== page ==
A trophy Axis Buck
by Mary Foran
As President Trump warns trading partners about his decision to apply tariffs on steel and aluminum, he also promotes a ban on bump stocks which turn rifles into machine guns that can then be used for mass shootings in schools and public places such as in Parkland, Florida and Las Vegas concert venues. He has promised to devote public funds for infrastructure renovation and military upgrading, as well as making Mexico pay for the construction of a border wall, in an ironic twist of Mexican politicians “arms”. . . And in the latest breakthrough, Kim Jong Un, North Korea’s darndest dictator, has invited Trump to meet to discuss the denuclearization of the Korean Peninsula, a meeting which President Trump has tentatively set for May.
So many ideas everyone can get on board with, and do, but then, in a blip of a NOTICIA, Trump kowtows to the gun lobby in Washington and egotistical hunters, and lifts a ban on the importation of animal trophies to the U.S., a move which upset more people than Donald Trump might think!
Experts have been working towards saving our planet’s endangered species for quite some time now, and not without some success in the endeavor. Public awareness of the problem is much of the battle, so this generation should harken back to shows like “Mutual of Omaha’s Wild Kingdom” to understand why environmentalists are worried about Trump’s insensitivity to the entire subject.
President Trump’s mostly unpublicised maneuver shows what a city-dweller he really is, with little understanding of the delicate balance of nature. The move once again crushed the hearts of ecologists everywhere, with news anchors interviewing experts like Jeff Corwin, a wildlife expert, and TV personality, about their views on the move by the President. What Corwin suggested, and what we all know in our heart of hearts, is that Mankind is eradicating many species of wildlife on this planet as we speak, in a rabbit’s or kangaroo’s “leaps and bounds”.
Perhaps thinking about wildlife doesn’t seem as important an issue as denuclearization, but even if we stand down on nukes, we still have to live with each other and a myriad of other life forms. If the endangered species of the world could talk, they might wonder aloud why hunters need their heads looming overhead on walls to prove the hunters’ prowess, when so easily and simply videos of the hunt itself can be made for proof of their hunting skills, and photographs taken for remembrances.
Why stuff heads and “kills” at all? Maybe taxidermists will complain if trophy-hunting is done away with, but perhaps they could learn a similar trade: mummification of human cadavers! Now that might be something that will come back into vogue, with nods to the Egyptians! The ivory trade is so out of step with modern conservationist thought that banning it completely should be a Trump no-brainer, or does Trump not appreciate the elephants which the Republicans use as their mascots?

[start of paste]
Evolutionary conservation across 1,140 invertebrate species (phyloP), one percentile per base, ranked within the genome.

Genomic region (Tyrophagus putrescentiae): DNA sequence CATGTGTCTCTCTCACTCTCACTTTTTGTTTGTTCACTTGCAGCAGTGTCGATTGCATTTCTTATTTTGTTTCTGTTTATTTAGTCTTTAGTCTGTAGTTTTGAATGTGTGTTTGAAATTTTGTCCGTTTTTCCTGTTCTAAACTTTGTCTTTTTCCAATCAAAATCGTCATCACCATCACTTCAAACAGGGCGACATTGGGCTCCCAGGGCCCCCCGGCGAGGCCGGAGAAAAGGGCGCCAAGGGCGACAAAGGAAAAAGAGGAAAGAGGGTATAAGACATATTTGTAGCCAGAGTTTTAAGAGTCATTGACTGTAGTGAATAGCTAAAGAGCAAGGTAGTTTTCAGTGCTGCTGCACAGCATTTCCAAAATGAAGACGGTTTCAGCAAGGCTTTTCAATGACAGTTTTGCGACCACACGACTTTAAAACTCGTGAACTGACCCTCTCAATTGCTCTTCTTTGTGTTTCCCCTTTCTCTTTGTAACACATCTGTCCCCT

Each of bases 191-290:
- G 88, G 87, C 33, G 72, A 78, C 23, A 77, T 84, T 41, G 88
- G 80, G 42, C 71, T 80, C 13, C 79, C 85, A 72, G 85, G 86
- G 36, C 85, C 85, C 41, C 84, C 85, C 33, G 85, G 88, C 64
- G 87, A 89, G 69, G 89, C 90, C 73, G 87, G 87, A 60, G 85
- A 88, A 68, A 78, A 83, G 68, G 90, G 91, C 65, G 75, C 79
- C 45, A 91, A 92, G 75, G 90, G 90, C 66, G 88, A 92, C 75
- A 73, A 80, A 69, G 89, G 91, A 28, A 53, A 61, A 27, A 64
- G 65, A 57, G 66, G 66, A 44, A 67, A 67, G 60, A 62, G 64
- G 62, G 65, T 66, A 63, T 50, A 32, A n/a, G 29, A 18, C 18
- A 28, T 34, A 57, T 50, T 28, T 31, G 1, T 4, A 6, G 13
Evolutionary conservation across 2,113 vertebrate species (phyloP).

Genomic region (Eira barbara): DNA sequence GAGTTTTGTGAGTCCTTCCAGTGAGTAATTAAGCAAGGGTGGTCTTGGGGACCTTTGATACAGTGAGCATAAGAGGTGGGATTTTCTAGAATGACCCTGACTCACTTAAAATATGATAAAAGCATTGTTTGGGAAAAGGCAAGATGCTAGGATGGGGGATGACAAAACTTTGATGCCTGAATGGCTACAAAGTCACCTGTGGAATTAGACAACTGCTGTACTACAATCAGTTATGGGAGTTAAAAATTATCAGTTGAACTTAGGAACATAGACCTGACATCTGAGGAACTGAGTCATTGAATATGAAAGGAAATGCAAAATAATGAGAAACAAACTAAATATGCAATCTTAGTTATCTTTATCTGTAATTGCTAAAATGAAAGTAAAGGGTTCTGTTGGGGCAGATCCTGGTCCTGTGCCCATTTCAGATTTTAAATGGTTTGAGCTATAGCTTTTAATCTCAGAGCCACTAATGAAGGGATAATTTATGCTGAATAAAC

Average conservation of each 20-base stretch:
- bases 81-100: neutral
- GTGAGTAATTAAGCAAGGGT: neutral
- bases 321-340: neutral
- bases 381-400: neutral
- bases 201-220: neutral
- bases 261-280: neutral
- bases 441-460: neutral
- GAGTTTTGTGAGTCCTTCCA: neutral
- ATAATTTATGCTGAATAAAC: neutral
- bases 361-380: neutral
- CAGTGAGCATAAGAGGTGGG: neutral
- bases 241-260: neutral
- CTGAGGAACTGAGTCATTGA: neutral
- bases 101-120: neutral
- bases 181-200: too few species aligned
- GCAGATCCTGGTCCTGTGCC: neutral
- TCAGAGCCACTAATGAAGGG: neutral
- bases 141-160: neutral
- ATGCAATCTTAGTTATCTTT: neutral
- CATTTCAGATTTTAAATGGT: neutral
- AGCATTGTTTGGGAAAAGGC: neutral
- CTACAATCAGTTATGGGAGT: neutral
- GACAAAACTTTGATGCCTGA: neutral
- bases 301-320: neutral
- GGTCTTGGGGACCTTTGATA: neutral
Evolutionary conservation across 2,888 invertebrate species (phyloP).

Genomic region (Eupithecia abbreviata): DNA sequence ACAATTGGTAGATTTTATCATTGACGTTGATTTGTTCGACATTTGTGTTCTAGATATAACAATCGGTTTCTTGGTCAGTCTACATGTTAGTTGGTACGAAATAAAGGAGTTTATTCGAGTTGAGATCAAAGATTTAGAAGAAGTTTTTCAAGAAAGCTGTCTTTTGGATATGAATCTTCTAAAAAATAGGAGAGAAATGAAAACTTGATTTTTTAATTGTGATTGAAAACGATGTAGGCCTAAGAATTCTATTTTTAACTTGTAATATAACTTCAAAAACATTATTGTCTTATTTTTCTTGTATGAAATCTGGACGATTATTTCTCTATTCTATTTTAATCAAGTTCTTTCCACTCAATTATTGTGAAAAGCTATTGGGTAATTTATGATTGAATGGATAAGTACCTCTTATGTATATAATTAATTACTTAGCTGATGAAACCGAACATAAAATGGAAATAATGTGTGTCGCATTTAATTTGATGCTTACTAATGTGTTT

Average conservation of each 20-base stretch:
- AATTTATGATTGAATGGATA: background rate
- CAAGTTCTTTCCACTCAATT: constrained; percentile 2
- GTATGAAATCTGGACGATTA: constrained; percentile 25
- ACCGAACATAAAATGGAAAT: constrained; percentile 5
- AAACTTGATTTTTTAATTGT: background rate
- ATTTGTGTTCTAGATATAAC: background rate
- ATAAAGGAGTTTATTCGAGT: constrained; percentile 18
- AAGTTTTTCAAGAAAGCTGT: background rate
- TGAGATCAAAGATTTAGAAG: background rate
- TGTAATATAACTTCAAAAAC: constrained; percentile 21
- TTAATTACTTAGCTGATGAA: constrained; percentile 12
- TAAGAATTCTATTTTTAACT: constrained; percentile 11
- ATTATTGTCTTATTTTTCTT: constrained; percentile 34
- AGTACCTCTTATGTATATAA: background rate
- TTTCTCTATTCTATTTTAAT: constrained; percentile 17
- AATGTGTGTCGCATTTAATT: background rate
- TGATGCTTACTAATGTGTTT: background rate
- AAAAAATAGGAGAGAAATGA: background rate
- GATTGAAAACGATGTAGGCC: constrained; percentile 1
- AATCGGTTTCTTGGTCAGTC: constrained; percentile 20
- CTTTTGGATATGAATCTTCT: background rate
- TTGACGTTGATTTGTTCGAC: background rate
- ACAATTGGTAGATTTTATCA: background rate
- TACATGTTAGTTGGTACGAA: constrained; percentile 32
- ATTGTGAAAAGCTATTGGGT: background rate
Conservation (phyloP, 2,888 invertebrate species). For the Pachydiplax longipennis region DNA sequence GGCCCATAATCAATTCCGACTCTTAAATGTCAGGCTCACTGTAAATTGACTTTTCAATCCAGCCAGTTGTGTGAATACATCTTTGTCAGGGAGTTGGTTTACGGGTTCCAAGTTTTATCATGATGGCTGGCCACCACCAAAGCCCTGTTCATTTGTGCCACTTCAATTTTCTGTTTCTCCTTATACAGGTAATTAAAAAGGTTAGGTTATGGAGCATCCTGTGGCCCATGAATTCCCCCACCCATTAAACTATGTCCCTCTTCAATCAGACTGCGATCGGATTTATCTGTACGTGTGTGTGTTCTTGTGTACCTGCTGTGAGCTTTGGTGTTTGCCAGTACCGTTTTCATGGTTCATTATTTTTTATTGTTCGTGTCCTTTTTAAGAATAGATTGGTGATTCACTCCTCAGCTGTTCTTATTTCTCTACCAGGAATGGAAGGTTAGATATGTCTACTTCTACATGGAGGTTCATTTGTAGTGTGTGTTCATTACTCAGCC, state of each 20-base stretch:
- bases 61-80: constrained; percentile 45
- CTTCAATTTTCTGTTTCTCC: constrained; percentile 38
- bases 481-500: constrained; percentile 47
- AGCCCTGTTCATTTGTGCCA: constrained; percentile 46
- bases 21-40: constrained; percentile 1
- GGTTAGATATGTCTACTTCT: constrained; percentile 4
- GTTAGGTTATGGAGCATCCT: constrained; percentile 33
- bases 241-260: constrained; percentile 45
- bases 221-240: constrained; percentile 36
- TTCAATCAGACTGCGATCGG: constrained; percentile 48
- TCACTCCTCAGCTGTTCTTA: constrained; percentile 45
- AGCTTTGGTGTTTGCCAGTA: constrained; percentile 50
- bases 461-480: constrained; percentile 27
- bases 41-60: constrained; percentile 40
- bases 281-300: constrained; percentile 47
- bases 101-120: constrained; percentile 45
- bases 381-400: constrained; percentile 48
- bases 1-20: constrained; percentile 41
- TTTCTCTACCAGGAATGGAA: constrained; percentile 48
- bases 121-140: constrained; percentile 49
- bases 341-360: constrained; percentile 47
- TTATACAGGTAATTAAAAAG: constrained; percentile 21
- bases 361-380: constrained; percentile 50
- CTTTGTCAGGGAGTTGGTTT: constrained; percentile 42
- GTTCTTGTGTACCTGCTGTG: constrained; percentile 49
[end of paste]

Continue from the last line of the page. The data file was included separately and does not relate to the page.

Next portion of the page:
The endangered species list should be expanded, not limited, and hunters should convert their interests, in the interest of conservation, to pure marksmanship, using artificial targets, not live animals. Perhaps the reason Trump is not on board with conservationists is that he is a city-dweller par excelence, used to the finest restaurants and a boar’s head for lunch! Perhaps he just can’t understand the delicate balance between human civilization and the remaining wild species of the earth. Trump is a people person and knows how to lead in a peopled environment, and doesn’t run across wildlife in his daily White House briefings (although he is constantly being attacked by the sharks in the press pool!). Could that be his excuse for not being sensitive to ecological issues?
Trump belongs to the Doubters of Climate Change, and the derisioners of environmental spokespeople like old Al Gore, who at least managed to use his celebrity for a worthy world-wide cause. Is it just my imagination, or do city-dwellers not seem to value nature as much as others who live in the suburbs, and have learned to appreciate animal life and the remaining wilderness areas of the world (like Doñana in Spain)?
We might as well talk about the oceans and seas of this blue planet too, which we tackle to ship our goods on, transport peoples between nations, fish in and drill in, and dump our wastes into. If you believe in the Bible at all, it did somewhere mention the idea that Man was meant to be a good steward of God’s creation. Can we honestly say that we have lived up to that admonishment and holy expectation?
I for one hope that conservationists the world over will speak up like Jeff Corwin, putting the trophy-hunting industry in ecological perspective, and turn hunters into the world’s most sensitive and skilled photographers of dwindling species. In today’s world, Big Game Hunters are an anachronism which has no place in modern times.
Perhaps what the World needs is a United Nations binding Resolution to turn off the spigot of the Trophy Trade.
I wish President Trump all the luck in the world in “Making America Great Again”. I just wish he could balance progress with an environmental consciousness which is so desperately needed in this modern industrial and wilderness-destroying era.
Just a Second Opinion!
Featured image/Buck Valley Ranch, Texas, CC BY2.0
Marlin Perkins, PD
Egyptian mummy/Dadero via Wikimedia, PD
Ivory tusk/JoshBerglund19, CC BY2.0
Elephant Hunt/Mack Lundy, CC BY-SA2.0
Texts, prints, photos and other illustrative materials depicted in GUIDEPOST have been either contributed by the authors of each published work or, to the Magazine’s good-faith knowledge, are in the public domain or otherwise benefit from the allowances of Articles 9(2), 10, 10(bis), and applicable others of the Berne Convention for the Protection of literary and artistic works.